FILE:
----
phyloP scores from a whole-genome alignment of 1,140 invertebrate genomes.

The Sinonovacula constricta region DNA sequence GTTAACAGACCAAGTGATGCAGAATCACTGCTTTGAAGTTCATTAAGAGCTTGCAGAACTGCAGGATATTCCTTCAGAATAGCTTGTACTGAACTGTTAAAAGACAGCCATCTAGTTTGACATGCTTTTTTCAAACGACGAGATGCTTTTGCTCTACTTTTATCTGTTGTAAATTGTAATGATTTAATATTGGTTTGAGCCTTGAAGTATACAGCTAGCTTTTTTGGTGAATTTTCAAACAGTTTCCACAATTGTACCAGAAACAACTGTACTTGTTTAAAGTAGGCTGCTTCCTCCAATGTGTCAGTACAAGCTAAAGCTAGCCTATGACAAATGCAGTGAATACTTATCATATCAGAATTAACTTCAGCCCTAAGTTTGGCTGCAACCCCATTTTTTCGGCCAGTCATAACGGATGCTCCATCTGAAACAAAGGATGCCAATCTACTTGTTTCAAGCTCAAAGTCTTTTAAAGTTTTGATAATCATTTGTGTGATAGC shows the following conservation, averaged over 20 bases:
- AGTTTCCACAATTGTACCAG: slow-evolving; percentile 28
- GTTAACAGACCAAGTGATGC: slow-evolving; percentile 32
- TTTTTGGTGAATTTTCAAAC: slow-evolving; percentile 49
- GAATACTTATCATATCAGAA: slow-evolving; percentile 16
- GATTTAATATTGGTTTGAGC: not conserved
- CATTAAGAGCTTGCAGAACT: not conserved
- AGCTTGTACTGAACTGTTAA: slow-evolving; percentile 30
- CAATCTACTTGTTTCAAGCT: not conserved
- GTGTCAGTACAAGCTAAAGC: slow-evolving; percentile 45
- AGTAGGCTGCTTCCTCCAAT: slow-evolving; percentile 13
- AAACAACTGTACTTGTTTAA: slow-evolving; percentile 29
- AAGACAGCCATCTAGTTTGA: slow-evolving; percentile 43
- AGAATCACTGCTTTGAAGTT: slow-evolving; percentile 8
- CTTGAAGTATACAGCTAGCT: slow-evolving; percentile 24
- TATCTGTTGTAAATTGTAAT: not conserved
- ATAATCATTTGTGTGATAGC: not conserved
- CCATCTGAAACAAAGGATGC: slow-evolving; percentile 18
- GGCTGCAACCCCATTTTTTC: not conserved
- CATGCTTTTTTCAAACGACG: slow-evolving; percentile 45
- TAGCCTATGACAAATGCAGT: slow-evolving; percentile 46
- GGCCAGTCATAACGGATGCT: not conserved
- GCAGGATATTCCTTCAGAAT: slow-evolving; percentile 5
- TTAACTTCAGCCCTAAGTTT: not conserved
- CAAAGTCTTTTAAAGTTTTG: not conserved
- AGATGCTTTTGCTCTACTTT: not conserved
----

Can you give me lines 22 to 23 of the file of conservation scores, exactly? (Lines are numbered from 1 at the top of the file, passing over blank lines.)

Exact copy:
- TAGCCTATGACAAATGCAGT: slow-evolving; percentile 46
- GGCCAGTCATAACGGATGCT: not conserved